How to look at basic research in a fast growing company
8 September 2020 | 0
In association with Huawei Technologies
Huawei and the technology strategy
When Huawei started as a small company in 1987 the technology position was not as important as of today. Initially the products needed to be competitive in a sense that the technological properties had to be on the level of other products from competitors. To achieve this the best technology strategy is according to the so called fast follower strategy. This strategy is oriented at the number one and two in the market and an assessment of the properties of the related products.
The clue in this fast follower strategy is that you are able to come up with a competitive solution soon after the number one or two has entered the market. If you are too slow the market opportunity window will have passed. Yet on the other hand you can concentrate from an R&D point of view on applied research and product development, there is no need to invest in basic or even fundamental research. To concentrate on more fundamental research as needed for Horizon 3 (see Fig. 1) and its investment is mainly done by the number one and two in the market.
Directions for research
Derived from our core businesses consumer, communication networks and IT, we have to ask ourselves which technologies will play a core role in the next five-to-15 years. The shorter term research we should do ourselves whereas the mid-term research should be done in cooperation with partners and the longer term research should be outsourced to our partners.
Looking also for potential disruptive technologies at the horizon we can group together three fundamental questions:
2.1 What needs to be investigated for a future communication system?
Telecom operators are facing since years the challenge of falling revenue per user while the investments for new networks are increasing. One direction in research is to reduce significantly the operating costs of the networks by using Artificial Intelligence technologies. Another approach is to reduce the power consumption in order to reduce the electricity bills.
2.2 What to investigate considering that Moore’s law is going into saturation and the classic von-Neumann architecture does not fit anymore for many use cases, especially in AI?
For traditional CPUs the clock frequency and power density are going up over time, but our brain enables us with 1011 neurons to have a comparable computing power of 100GFLOPS with only 20W power consumption. So there is obviously room for improvement.
2.3 What to investigate for a potential ‘post smart phone era’?
Fig. 4 shows a scenario where the handheld phone is mainly replaced by smart glasses which keep the hands free and enable virtual reality applications. Hearables serve as the interface to services and can also translate spoken languages. For people who still prefer handhelds they use flexible and foldable devices which are very comfortable to use and mini-drones can take the selfies of the owner from the air.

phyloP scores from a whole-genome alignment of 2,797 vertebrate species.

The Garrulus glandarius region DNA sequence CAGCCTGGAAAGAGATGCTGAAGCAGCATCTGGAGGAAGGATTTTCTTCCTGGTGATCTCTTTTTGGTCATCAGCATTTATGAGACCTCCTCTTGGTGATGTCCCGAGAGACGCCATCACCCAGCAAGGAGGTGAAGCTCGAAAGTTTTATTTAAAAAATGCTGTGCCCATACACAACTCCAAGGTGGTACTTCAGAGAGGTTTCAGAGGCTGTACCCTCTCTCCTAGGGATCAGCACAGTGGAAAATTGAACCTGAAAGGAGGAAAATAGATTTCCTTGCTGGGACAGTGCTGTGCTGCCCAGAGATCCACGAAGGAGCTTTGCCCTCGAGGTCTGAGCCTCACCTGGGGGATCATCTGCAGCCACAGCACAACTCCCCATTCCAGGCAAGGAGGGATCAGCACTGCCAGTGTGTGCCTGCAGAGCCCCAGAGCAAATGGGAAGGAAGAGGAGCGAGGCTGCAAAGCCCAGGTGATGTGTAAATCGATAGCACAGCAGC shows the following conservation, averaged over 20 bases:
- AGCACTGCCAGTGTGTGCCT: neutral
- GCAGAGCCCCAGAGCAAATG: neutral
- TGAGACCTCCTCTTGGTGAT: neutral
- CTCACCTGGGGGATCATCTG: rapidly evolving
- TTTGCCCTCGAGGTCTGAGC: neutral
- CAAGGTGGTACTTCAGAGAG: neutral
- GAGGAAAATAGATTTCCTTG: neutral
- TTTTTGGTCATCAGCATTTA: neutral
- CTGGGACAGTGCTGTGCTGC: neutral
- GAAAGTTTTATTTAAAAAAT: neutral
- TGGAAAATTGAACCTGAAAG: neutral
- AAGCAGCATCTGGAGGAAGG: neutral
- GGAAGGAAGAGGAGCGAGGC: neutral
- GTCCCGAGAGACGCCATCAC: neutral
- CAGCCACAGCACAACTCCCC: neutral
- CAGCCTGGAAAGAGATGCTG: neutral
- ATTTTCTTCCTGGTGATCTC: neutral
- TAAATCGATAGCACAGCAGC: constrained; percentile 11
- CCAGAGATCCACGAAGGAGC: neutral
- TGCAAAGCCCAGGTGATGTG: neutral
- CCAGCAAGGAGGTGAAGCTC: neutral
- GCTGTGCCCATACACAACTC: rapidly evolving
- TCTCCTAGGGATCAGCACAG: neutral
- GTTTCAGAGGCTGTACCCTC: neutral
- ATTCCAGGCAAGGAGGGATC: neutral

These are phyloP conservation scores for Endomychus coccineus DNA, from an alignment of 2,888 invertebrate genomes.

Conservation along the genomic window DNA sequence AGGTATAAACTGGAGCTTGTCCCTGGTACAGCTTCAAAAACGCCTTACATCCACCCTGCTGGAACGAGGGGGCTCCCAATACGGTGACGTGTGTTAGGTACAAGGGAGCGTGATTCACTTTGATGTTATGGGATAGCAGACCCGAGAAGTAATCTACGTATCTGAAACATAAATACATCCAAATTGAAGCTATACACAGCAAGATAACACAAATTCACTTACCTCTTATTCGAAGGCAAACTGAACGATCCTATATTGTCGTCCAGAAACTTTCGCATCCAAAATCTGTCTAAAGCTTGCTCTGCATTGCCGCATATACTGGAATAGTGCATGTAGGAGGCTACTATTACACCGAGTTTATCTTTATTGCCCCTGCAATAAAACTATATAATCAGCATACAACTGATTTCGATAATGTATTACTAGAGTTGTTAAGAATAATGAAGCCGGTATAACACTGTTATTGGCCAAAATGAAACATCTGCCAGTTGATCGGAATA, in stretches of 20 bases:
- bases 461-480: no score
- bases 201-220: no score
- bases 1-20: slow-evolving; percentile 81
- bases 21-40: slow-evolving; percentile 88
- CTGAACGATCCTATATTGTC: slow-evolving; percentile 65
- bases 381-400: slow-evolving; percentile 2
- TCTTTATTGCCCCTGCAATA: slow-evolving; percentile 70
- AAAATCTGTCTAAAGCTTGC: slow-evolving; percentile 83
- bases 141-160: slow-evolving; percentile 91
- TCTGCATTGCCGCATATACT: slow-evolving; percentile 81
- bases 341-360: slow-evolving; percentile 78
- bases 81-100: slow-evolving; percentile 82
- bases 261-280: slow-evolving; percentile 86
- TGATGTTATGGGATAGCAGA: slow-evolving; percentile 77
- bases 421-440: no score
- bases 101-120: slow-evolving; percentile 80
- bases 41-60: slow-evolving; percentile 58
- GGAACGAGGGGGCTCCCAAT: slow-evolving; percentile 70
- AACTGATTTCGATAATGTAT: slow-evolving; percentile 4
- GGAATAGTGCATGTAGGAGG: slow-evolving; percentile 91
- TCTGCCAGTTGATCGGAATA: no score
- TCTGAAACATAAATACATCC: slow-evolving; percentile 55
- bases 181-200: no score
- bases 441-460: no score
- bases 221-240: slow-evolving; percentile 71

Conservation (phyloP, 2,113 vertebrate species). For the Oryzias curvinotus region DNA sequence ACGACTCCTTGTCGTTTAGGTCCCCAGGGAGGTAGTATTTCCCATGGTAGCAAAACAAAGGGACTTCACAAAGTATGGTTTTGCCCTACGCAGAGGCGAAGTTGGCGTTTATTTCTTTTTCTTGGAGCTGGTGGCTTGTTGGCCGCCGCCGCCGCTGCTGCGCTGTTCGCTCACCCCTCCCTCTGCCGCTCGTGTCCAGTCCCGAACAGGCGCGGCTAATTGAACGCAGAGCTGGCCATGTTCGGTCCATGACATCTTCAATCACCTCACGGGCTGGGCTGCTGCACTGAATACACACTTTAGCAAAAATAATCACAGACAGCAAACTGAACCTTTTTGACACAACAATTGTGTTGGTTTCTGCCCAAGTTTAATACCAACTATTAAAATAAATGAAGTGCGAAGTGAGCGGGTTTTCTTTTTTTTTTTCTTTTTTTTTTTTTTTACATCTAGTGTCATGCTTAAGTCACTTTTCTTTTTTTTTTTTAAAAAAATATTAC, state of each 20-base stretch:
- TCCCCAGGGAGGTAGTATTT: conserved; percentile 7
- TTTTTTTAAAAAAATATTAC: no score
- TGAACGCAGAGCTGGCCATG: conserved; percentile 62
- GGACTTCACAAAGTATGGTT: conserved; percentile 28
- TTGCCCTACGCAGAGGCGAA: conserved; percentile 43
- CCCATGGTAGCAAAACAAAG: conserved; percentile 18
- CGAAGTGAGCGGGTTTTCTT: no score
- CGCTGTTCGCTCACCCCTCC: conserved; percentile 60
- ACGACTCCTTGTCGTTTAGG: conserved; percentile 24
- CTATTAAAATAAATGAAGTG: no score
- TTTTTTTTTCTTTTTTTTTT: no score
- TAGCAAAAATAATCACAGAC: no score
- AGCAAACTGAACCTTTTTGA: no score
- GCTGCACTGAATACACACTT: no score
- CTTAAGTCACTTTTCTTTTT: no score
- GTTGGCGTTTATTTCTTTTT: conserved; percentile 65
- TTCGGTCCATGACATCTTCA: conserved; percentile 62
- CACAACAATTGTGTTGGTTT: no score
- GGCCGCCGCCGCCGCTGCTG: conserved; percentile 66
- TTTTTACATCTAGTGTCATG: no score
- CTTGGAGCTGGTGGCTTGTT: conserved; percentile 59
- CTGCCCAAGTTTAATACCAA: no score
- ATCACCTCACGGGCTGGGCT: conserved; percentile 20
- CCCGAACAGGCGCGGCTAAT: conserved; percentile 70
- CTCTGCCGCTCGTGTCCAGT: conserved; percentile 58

This relatively simple scenario needs a lot of new and very advanced technologies in the field of materials, optics, displays, batteries and sensors to name only a few.
Yet underlying is a horizontal technology which will be a key enabler in consumer, in future communication networks and in cloud operation but has also direct links to ‘reboot computing’, namely artificial intelligence. It may revolutionise the usage and the services of consumer devices, may reduce the OPEX of network and cloud operations but may also deliver answers on some basic questions about 6G, eg AI for estimating the radio link, to construct new encoders or improve localisation. Hence we need to look at AI as a true key enabling technology which needs greatest attention.
Assuming that we will need excellent research partners in order to master this key enabling technology it can be seen from Fig. 5 that over the last 20 years Europe has by far more publications on AI than any other region in the world. One of the reasons is that Europe has started very early with AI research (more than 40 years), the other that Europe is taking a holistic approach involving also non-technical SSH sciences. So Europe is a unique source of AI top researchers to cooperate with and to participate in this excellent research eco-system.
In a more general view the analysis of the top technology trends by acatech in Germany (Fig. 6 depicts the trend changes between 2018 and 2017) shows which directions the European top researchers foresee. Many of them like ‘AI in products and production systems’, ‘E-health and big data in Medicine’, ‘Security and Resilience in smart networked systems’, ‘Quantum technology’ and ‘Automated and autonomous driving’ are related to IT and communication technologies.
Looking further into the future, Fig. 7 gives the 10 Trends in shaping the digital age from a European perspective. In line with the above outlined thinking is eg the move from incremental to disruptive innovation, hence longer term research, from the importance of patents to the importance of data, or the trend from standardisation to customisation (not meaning communication standards) and the move from start-ups to scaling up new companies.
Last not least the European Commission is currently setting up the new frame-work program called Horizon Europe with approximately €80 billion funding and starting in 2021. As Huawei we are ideally positioned with our technology research to be a main contributor supporting as a good ‘European citizen’ especially the digital agenda and the green deal.
Dr Walter Weigel, director of technology planning & cooperation department of the European Research Institute, Huawei Technologies